Its most famous rescue was on 26 February 1880 in heavy seas and with a severe north-westerly gale, the Robert William saved four men from the distressed Fleetwood Schooner Bessie Jones. On the way back, the sea anchor was lost and the lifeboat almost capsized coxswain Bickerstaff still managed to bring the lifeboat safely to shore and for this outstanding rescue he was awarded the Silver medal for gallantry by the UK’s Royal National Lifeboat Institution.
Robert Bickerstaff helped form the first Blackpool lifeboat band in 1884. It raised large sums of money for charity.
In 1885 a new lifeboat, the Samuel Fletcher of Manchester was named by the Mayor of Liverpool in a ceremony which was combined with the opening of the new Blackpool electric tramway.
In 1886 there was a disaster involving three other lifeboat which were launched to assist the distressed German barque Mexico in a gale and very rough seas of Southport. The Lytham lifeboat saved 12 people from the Mexico, but both the Southport and the St Anne’s lifeboats capsized, and the crew less two men tragically lost their lives.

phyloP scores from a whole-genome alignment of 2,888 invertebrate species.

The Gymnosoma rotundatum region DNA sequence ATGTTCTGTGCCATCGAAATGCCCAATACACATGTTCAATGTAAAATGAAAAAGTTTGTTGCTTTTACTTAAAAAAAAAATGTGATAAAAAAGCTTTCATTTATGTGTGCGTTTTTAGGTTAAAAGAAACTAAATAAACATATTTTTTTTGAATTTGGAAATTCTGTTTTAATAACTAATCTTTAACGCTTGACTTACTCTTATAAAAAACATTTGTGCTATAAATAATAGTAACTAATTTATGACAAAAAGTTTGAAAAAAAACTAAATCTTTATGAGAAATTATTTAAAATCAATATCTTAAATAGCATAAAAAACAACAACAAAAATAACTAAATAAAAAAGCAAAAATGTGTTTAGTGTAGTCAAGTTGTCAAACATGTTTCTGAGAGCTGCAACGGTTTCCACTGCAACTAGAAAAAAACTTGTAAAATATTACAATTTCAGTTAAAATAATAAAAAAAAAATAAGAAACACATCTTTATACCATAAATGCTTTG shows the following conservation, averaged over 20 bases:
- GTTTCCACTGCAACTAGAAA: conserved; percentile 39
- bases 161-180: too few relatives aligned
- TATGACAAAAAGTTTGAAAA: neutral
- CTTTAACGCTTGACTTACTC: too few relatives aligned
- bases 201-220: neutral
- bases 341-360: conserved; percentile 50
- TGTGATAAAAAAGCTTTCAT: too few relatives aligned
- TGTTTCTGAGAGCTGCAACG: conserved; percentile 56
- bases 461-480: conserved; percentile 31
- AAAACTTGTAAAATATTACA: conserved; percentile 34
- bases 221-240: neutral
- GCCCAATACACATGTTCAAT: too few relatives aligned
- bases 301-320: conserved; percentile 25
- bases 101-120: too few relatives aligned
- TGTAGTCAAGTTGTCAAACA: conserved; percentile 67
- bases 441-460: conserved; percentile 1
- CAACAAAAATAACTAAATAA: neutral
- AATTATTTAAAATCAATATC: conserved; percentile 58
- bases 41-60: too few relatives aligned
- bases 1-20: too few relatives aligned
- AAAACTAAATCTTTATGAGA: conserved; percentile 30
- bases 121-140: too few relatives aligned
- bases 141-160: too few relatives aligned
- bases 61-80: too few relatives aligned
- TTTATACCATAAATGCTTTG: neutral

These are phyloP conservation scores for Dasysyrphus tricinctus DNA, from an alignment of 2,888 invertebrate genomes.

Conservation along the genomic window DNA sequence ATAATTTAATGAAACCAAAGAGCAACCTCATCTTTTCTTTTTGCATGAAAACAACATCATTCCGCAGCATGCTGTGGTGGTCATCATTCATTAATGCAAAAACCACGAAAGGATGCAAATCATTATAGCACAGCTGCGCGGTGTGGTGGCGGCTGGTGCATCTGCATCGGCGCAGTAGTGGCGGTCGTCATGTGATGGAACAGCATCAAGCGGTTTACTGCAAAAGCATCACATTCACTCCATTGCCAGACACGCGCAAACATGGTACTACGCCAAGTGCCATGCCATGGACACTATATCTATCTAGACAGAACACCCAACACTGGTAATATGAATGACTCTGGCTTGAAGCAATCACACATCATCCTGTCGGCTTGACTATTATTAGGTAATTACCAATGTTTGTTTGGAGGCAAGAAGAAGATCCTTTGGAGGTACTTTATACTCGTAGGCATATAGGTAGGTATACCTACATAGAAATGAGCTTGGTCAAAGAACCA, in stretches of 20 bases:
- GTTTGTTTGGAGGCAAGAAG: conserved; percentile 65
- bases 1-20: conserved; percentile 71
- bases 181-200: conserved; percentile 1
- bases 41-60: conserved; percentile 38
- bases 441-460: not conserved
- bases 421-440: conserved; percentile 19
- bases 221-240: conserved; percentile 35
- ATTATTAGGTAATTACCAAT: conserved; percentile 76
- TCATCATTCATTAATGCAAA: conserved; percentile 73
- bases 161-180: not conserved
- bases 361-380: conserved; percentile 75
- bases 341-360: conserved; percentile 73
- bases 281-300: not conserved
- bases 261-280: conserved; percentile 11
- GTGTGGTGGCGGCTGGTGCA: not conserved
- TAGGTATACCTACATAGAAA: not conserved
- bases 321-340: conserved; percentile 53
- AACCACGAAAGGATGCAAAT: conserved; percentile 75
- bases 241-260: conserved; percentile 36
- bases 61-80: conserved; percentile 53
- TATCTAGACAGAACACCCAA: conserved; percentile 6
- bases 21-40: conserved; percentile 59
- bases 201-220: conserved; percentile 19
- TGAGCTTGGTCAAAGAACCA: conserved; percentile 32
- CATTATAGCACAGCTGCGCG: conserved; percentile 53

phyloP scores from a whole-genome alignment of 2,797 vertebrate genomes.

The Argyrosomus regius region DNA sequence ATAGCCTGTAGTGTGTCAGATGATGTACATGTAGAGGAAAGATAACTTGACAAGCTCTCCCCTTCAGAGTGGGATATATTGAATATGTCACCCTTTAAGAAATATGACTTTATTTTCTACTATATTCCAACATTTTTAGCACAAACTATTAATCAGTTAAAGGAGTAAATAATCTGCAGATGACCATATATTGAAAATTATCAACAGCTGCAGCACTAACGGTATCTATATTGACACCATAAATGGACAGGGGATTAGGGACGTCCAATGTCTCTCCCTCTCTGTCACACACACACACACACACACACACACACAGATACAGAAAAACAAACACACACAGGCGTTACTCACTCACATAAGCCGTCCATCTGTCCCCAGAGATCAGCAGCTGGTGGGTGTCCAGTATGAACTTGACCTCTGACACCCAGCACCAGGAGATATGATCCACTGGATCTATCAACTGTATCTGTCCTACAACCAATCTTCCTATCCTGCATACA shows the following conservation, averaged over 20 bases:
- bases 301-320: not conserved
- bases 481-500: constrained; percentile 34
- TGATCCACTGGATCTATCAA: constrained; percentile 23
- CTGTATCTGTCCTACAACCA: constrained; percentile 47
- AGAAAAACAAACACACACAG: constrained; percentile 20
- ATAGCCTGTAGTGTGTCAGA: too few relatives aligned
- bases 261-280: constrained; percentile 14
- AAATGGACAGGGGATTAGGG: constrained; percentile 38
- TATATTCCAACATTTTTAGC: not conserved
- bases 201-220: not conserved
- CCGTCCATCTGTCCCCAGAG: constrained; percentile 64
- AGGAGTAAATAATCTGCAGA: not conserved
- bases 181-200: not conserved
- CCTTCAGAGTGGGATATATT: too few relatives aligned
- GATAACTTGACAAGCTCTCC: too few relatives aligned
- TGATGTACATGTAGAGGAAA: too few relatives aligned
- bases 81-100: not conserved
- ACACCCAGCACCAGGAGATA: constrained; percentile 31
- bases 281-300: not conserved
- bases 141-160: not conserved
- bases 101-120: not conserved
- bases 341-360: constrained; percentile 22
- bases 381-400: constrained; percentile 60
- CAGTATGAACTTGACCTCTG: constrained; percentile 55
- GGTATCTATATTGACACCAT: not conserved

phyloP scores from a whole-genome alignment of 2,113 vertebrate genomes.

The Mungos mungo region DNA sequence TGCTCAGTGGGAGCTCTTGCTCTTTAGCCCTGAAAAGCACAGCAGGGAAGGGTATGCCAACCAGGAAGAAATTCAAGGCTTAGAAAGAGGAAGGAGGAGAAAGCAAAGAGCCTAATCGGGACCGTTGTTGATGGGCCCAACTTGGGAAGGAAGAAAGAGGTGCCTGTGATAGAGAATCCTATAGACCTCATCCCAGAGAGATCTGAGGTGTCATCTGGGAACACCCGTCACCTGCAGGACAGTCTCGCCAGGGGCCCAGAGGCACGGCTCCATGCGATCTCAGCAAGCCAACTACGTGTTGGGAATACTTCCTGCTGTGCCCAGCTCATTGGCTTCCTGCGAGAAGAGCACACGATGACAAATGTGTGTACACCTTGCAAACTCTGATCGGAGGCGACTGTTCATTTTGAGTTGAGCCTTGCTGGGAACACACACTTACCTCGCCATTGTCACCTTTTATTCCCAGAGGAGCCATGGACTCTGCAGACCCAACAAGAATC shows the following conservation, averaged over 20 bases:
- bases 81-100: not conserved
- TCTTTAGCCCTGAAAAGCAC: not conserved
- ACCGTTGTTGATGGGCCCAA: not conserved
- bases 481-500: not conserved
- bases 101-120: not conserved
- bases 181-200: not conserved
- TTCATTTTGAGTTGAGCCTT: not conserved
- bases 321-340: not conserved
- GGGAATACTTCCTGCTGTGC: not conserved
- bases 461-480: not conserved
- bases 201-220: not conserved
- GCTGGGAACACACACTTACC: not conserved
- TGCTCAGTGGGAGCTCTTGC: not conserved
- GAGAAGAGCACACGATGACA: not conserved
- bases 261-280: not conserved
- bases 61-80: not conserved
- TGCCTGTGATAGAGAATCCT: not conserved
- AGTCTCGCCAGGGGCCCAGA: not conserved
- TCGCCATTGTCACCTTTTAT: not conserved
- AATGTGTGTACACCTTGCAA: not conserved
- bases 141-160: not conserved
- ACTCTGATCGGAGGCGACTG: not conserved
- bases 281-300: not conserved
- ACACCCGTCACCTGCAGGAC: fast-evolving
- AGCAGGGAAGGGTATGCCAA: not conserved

The Blackpool and Lytham lifeboats put back out to sea to look for the missing St Anne’s boat. In the rough seas coxswain Bickerstaff was washed overboard from the Samuel Fletcher, but managed to hold on to his rudder yoke lines and was dragged back on board.
When coxswain Bickerstaff retired in 1887 he was awarded a second silver medal by the RNL I for his long and distinguished service in the lifeboats.
As has already been mentioned John Bickerstaff claim to fame was that he was the main driver behind the building of Blackpool Tower. He was of course one of Robert Bickerstaff’s sons. He was involved in local politics and other enterprises, and was mayor of Blackpool when the foundation stone for the tower was laid in 1891.
He became chairman of the Blackpool Tower company, and was confident that the town would become successful. He put a large amount of his own money into the project and encouraged others to do the same and was able to raise initial building cost of £42,000. After the town was opened in 1894 he built up the company, and its faith that it would become profitable was eventually justified